People: No arias please, we're retired Australians

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The Independent Culture
THE OPERA diva Joan Sutherland, aged 67, has been persuaded to come out of retirement for her first speaking role in a film. She will play opposite a fellow Australian expatriate, Leo McKern, in On Our Selection, a remake of a 1930s film from a classic book by Steele Rudd about a dotty outback pioneering family. La Stupenda and Rumpole will play the droll but resilient characters of Mum and Dad. Shooting starts in Australia in October, and the producers say that Dame Joan 'most definitely won't be singing'.

ANOTHER old trouper, Sir Peter Ustinov, received the German Culture Prize on his 73rd birthday at the weekend, and was praised as a 'citizen of the world' and a 'practising European'. Sir Peter says that he will give the annual prize - worth 100,000 marks ( pounds 39,000) - to Unicef, the child relief agency for which he acts as an ambassador. But not without a few regrets. 'I've given them so many cheques in my life, though, that I'd like to keep this one for a while,' said Sir Peter.

REMEMBER Stormin' Norman? The retired US General Schwarzkopf, who masterminded Operation Desert Storm, has unfinished business with Saddam Hussein.

''I wish that we had blown up Saddam's statue,' he confessed, referring to a 30ft statue of Saddam in central Baghdad. 'That is the one thing I would have liked to have done. I wanted to get that for a long time and unfortunately the lawyers got involved in the thing at the end and we didn't blow it up. Now I wish we had.' He was on a 'purely social' visit to Kuwait, with his wife and two daughters.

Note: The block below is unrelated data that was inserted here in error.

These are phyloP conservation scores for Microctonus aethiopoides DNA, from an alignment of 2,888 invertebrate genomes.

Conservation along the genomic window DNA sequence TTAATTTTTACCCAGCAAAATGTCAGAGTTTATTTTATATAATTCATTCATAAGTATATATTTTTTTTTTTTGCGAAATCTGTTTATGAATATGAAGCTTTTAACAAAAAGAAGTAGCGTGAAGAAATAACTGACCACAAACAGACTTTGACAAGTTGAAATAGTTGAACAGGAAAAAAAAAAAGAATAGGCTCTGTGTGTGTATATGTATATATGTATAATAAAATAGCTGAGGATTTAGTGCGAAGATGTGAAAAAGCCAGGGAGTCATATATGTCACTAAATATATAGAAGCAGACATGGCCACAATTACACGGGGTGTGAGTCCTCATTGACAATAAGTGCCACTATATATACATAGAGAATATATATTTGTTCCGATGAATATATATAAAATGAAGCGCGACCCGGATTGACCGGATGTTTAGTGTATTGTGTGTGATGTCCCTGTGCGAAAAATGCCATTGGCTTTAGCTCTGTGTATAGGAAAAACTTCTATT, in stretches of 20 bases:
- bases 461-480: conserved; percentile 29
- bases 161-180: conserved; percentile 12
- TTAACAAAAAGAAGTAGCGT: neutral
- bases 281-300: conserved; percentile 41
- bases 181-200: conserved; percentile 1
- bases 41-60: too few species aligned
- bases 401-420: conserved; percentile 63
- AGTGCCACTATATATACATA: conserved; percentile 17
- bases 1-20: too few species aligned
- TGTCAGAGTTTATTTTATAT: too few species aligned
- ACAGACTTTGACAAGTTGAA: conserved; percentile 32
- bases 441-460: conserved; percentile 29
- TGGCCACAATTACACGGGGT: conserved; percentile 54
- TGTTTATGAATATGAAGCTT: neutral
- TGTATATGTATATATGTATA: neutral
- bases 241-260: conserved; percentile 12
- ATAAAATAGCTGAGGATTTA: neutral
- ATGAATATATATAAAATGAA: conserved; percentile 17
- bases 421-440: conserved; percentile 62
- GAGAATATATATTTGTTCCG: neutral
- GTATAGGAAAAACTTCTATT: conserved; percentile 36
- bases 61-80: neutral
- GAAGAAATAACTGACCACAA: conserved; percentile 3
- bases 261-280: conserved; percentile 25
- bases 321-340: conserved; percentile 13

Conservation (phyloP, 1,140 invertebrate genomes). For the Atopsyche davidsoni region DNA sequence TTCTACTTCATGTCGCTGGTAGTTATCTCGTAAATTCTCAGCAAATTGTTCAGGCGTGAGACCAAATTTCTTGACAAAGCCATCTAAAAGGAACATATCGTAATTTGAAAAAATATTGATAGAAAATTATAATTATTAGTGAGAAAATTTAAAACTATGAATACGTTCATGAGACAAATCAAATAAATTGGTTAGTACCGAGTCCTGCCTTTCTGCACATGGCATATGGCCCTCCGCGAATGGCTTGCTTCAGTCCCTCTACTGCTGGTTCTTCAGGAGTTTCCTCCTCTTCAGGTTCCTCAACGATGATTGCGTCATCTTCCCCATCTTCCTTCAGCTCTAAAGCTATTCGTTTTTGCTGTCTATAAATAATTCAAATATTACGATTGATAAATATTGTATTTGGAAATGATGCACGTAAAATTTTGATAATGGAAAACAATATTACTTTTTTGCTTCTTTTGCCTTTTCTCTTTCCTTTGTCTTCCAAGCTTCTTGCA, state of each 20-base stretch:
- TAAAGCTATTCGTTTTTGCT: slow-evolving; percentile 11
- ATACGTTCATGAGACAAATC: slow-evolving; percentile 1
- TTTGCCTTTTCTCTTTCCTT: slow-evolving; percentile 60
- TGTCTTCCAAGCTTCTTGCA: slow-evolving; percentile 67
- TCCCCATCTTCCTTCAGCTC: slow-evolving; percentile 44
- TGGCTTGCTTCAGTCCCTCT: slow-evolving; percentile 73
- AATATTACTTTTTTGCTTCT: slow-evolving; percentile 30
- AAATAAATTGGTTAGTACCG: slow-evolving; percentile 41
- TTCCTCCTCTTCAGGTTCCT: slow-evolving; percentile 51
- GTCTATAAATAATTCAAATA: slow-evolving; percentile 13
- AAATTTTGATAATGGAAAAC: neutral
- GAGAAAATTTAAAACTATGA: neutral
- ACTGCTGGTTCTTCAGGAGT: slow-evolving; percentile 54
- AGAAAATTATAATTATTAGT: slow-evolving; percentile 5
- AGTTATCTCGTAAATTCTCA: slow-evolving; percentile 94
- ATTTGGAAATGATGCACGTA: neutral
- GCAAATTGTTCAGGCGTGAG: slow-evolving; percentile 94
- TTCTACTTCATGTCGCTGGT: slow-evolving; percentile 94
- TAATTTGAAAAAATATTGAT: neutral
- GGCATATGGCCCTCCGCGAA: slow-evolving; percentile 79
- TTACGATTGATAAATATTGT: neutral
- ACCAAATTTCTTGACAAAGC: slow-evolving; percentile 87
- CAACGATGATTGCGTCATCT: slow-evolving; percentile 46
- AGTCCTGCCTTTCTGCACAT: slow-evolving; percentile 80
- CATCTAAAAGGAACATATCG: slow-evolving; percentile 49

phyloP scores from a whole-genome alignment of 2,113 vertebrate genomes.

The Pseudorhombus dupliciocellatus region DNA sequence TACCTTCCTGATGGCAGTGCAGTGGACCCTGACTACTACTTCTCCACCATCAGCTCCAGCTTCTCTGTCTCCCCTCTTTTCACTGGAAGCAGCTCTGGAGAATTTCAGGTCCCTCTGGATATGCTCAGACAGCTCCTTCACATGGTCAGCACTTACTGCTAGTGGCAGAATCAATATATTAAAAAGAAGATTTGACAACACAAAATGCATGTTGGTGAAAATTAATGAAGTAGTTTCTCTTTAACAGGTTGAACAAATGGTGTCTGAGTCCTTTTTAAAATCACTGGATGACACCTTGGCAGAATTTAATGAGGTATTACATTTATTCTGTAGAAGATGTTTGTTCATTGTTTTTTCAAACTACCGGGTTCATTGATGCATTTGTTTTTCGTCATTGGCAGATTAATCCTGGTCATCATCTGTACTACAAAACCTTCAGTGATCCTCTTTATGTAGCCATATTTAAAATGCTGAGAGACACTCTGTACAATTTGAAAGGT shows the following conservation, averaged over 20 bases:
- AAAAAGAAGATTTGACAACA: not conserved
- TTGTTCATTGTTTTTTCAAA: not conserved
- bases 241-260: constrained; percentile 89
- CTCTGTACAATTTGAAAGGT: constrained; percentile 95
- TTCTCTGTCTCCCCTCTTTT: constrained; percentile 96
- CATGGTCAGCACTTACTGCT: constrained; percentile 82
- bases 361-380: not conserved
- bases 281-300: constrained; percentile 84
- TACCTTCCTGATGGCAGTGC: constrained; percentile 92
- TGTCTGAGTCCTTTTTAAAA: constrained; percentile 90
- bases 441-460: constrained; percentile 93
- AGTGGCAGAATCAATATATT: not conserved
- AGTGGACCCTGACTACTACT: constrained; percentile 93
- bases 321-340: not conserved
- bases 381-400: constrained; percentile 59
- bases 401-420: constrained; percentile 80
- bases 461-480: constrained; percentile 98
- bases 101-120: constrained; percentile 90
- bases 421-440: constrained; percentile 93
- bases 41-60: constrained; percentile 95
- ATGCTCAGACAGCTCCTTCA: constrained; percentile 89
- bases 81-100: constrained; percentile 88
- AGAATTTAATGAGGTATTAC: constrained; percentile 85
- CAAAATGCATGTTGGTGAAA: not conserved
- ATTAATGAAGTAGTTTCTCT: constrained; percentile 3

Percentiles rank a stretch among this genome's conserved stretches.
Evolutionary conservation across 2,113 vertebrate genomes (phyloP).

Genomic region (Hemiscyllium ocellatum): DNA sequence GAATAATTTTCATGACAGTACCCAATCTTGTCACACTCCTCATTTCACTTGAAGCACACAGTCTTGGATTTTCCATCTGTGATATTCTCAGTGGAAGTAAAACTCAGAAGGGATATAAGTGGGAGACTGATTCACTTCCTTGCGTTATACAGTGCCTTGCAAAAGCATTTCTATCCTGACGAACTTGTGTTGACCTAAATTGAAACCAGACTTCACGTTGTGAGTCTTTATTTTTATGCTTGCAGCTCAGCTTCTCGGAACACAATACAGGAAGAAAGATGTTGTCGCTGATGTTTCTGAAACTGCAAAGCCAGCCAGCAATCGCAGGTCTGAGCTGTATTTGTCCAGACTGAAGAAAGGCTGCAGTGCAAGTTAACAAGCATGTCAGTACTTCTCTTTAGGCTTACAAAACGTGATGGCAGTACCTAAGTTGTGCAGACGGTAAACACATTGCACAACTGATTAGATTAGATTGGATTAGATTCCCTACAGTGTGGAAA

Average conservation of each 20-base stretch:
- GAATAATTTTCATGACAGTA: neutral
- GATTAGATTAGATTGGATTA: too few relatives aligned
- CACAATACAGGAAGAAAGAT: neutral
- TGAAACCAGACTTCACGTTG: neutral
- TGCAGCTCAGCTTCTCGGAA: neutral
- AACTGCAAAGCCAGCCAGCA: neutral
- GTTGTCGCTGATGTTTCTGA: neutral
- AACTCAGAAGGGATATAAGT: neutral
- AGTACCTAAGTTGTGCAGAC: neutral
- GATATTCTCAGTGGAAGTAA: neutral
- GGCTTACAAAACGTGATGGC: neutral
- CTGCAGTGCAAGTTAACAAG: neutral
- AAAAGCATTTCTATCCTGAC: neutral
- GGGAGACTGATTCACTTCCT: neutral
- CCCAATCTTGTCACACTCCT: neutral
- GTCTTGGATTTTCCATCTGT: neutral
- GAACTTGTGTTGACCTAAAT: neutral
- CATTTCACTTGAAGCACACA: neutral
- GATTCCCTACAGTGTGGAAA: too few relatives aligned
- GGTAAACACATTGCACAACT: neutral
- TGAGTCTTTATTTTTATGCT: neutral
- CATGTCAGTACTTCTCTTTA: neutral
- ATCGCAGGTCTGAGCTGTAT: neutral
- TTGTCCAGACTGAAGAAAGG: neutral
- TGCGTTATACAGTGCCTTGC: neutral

SADDAM can number among his fans the wildman of Russian nationalism, Vladimir Zhirinovsky, who plans a special visit to Baghdad for the Iraqi President's birthday on 28 April. Mr Zhirinovsky sees this as a chance to have a good time, and plans to make the day 'a real holiday'. He promises to take along a soccer team and a folk group to add to the fun. Let's hope he doesn't bump into Stormin' Norman: Zhirinovsky backs Iraq as 'a victim of reckless aggression by America and Israel'.

SPIN-OFFS from the Tonya Harding saga are still swirling about. Two men who sold their stories about the ice star to a US television show claim that their lawyer is hanging on to some dollars 60,000 ( pounds 40,000) he received on their behalf. Shane Stant and his uncle Derrick Smith are filing complaints against the attorney, Frederick Merrill. Stant admits striking Harding's rival, Nancy Kerrigan, with a metal bar and Smith admits driving the getaway car.

They claim that Mr Merrill arranged their appearances on a popular television news programme and received dollars 60,000 on their behalf. They also say that he made them sign away their print and film rights in an effort to boost his fees, in possible violation of ethics rules.

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